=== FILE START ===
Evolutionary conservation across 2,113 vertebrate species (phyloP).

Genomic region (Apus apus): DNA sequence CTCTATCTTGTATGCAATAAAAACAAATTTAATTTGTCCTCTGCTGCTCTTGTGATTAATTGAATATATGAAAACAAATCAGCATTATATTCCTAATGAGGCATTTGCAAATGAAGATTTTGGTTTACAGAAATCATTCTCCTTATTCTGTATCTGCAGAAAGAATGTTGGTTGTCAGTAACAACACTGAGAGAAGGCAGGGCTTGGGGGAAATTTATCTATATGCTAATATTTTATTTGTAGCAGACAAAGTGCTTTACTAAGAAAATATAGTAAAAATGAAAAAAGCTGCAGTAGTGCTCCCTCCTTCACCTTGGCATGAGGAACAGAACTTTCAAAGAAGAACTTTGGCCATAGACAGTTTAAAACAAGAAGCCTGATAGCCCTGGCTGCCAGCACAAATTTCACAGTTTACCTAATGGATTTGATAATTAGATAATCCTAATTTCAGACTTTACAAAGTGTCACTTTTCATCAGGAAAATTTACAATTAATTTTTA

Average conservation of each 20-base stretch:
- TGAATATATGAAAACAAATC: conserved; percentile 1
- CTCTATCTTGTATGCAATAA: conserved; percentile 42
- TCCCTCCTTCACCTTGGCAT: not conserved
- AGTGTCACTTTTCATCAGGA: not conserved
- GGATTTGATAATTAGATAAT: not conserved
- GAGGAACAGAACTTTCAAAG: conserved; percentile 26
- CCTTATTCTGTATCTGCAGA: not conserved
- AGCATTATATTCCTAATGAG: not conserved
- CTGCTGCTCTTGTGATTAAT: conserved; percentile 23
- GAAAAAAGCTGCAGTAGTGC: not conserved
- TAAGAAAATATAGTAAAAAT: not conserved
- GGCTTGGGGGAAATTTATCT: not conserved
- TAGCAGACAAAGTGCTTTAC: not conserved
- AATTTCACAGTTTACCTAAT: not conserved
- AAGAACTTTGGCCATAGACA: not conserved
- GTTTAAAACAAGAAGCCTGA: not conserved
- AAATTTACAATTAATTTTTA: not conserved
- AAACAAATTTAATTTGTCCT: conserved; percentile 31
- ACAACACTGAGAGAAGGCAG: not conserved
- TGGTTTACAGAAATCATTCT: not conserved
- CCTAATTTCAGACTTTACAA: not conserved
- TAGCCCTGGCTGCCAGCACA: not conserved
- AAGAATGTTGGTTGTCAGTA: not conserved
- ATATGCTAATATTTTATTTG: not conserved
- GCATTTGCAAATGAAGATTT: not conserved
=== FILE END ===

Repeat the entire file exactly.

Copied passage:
Evolutionary conservation across 2,113 vertebrate species (phyloP).

Genomic region (Apus apus): DNA sequence CTCTATCTTGTATGCAATAAAAACAAATTTAATTTGTCCTCTGCTGCTCTTGTGATTAATTGAATATATGAAAACAAATCAGCATTATATTCCTAATGAGGCATTTGCAAATGAAGATTTTGGTTTACAGAAATCATTCTCCTTATTCTGTATCTGCAGAAAGAATGTTGGTTGTCAGTAACAACACTGAGAGAAGGCAGGGCTTGGGGGAAATTTATCTATATGCTAATATTTTATTTGTAGCAGACAAAGTGCTTTACTAAGAAAATATAGTAAAAATGAAAAAAGCTGCAGTAGTGCTCCCTCCTTCACCTTGGCATGAGGAACAGAACTTTCAAAGAAGAACTTTGGCCATAGACAGTTTAAAACAAGAAGCCTGATAGCCCTGGCTGCCAGCACAAATTTCACAGTTTACCTAATGGATTTGATAATTAGATAATCCTAATTTCAGACTTTACAAAGTGTCACTTTTCATCAGGAAAATTTACAATTAATTTTTA

Average conservation of each 20-base stretch:
- TGAATATATGAAAACAAATC: conserved; percentile 1
- CTCTATCTTGTATGCAATAA: conserved; percentile 42
- TCCCTCCTTCACCTTGGCAT: not conserved
- AGTGTCACTTTTCATCAGGA: not conserved
- GGATTTGATAATTAGATAAT: not conserved
- GAGGAACAGAACTTTCAAAG: conserved; percentile 26
- CCTTATTCTGTATCTGCAGA: not conserved
- AGCATTATATTCCTAATGAG: not conserved
- CTGCTGCTCTTGTGATTAAT: conserved; percentile 23
- GAAAAAAGCTGCAGTAGTGC: not conserved
- TAAGAAAATATAGTAAAAAT: not conserved
- GGCTTGGGGGAAATTTATCT: not conserved
- TAGCAGACAAAGTGCTTTAC: not conserved
- AATTTCACAGTTTACCTAAT: not conserved
- AAGAACTTTGGCCATAGACA: not conserved
- GTTTAAAACAAGAAGCCTGA: not conserved
- AAATTTACAATTAATTTTTA: not conserved
- AAACAAATTTAATTTGTCCT: conserved; percentile 31
- ACAACACTGAGAGAAGGCAG: not conserved
- TGGTTTACAGAAATCATTCT: not conserved
- CCTAATTTCAGACTTTACAA: not conserved
- TAGCCCTGGCTGCCAGCACA: not conserved
- AAGAATGTTGGTTGTCAGTA: not conserved
- ATATGCTAATATTTTATTTG: not conserved
- GCATTTGCAAATGAAGATTT: not conserved